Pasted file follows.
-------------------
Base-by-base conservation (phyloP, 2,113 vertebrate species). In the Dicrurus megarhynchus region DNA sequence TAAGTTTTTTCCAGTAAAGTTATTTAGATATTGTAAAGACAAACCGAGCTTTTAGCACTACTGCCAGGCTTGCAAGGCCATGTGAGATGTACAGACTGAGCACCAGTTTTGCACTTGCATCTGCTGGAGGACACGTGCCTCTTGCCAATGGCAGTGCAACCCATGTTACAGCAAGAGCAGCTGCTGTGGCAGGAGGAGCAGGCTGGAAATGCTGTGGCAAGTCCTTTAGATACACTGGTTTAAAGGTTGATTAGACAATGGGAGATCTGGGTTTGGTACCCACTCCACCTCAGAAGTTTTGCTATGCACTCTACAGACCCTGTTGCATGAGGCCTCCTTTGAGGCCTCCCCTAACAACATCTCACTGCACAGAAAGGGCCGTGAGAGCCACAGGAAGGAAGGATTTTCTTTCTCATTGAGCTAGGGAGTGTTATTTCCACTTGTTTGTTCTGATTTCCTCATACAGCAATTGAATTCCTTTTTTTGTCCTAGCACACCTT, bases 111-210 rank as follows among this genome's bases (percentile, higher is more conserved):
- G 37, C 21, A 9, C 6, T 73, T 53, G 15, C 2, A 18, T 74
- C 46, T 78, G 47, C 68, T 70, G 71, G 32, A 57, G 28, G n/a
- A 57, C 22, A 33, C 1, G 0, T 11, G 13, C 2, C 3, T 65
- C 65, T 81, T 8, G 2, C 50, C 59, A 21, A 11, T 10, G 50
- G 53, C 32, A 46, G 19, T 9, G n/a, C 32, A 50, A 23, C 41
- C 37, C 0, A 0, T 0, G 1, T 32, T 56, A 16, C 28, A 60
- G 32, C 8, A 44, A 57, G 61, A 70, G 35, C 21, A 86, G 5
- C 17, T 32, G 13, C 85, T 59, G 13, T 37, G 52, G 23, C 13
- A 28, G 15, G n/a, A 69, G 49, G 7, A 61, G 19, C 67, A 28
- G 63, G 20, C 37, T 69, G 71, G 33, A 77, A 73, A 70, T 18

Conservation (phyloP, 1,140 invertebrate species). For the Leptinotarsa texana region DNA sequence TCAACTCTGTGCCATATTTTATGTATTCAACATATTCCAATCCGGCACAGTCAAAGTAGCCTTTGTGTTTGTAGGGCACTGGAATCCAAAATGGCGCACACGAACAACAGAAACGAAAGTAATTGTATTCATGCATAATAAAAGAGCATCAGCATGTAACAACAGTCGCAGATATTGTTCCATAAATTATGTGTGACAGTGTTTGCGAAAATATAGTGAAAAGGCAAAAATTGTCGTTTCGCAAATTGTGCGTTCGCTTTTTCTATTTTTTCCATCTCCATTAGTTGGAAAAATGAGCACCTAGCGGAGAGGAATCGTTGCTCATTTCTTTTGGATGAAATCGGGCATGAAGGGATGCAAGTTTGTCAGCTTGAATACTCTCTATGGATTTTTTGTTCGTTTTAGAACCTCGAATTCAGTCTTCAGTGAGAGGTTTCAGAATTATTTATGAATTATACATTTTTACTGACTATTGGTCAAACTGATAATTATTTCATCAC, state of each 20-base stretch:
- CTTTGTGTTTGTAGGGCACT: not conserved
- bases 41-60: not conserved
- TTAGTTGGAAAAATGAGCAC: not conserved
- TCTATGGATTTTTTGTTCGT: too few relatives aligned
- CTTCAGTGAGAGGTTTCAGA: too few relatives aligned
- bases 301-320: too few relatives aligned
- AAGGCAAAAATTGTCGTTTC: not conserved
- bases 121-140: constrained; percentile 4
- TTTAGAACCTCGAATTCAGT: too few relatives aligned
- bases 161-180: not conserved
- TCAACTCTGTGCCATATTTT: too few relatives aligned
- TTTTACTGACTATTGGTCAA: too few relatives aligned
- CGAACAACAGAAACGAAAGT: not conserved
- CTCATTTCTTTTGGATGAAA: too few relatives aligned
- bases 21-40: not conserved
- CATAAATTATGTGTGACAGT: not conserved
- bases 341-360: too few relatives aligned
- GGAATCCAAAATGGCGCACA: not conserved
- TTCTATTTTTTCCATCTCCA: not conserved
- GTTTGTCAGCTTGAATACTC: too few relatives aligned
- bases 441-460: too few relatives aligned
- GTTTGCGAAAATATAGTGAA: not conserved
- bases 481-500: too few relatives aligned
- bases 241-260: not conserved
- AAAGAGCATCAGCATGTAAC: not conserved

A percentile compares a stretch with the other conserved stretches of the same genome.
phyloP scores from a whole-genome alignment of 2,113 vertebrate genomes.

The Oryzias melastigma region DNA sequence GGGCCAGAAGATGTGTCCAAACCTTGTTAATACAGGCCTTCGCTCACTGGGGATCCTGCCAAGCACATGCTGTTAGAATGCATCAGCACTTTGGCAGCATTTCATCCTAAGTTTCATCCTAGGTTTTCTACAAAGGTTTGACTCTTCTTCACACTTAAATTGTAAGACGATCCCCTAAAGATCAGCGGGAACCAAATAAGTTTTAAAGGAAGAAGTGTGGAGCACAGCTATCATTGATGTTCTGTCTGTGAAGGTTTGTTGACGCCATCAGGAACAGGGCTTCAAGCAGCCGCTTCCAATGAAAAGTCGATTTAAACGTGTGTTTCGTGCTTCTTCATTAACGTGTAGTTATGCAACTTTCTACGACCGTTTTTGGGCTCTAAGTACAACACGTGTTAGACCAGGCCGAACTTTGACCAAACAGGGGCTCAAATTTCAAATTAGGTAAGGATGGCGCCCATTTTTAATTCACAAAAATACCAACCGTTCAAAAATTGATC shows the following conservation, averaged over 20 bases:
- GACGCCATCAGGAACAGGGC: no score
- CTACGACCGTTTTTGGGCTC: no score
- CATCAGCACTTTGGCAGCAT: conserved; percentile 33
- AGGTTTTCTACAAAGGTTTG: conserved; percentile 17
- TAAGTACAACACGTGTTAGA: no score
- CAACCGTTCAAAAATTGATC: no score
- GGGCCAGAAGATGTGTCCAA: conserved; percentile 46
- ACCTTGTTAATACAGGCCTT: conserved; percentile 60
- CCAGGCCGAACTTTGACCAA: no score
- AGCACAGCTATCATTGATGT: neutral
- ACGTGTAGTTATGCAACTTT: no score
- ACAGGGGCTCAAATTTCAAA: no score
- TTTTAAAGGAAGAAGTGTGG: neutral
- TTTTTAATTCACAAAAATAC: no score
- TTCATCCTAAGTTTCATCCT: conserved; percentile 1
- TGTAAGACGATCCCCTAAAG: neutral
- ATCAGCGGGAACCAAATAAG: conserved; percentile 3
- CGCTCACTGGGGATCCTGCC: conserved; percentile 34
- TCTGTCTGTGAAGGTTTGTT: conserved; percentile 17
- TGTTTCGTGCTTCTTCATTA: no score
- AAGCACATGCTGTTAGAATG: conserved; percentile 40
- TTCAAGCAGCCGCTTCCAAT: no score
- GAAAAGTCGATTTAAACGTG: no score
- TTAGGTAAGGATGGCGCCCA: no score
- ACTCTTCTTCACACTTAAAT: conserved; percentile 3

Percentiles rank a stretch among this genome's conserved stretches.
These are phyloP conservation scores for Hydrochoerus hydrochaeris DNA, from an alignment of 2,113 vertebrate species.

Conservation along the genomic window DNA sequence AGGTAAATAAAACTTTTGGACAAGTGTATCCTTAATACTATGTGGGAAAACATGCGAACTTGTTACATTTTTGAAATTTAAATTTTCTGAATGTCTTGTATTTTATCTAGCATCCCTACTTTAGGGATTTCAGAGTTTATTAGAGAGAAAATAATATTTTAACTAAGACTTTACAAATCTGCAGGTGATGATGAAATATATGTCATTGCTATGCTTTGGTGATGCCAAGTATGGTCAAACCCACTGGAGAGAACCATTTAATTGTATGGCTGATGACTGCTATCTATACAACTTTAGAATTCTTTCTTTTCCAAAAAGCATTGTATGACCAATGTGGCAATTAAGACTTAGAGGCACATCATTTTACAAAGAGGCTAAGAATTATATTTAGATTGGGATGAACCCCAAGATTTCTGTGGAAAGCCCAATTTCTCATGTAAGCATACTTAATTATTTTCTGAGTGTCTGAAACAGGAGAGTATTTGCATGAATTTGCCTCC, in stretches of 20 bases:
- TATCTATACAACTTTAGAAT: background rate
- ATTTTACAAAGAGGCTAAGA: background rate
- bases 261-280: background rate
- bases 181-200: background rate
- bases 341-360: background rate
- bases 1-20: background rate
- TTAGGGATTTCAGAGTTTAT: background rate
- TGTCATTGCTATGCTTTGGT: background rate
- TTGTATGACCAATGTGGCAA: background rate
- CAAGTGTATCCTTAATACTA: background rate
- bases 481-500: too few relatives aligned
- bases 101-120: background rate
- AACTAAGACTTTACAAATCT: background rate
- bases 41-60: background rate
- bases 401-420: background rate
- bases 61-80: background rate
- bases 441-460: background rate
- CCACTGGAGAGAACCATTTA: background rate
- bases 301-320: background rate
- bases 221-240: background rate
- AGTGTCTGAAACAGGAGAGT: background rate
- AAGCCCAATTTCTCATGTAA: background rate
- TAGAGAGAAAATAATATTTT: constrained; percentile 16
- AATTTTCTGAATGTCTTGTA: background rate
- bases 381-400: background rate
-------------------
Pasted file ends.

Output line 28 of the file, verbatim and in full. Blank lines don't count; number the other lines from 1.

- CATAAATTATGTGTGACAGT: not conserved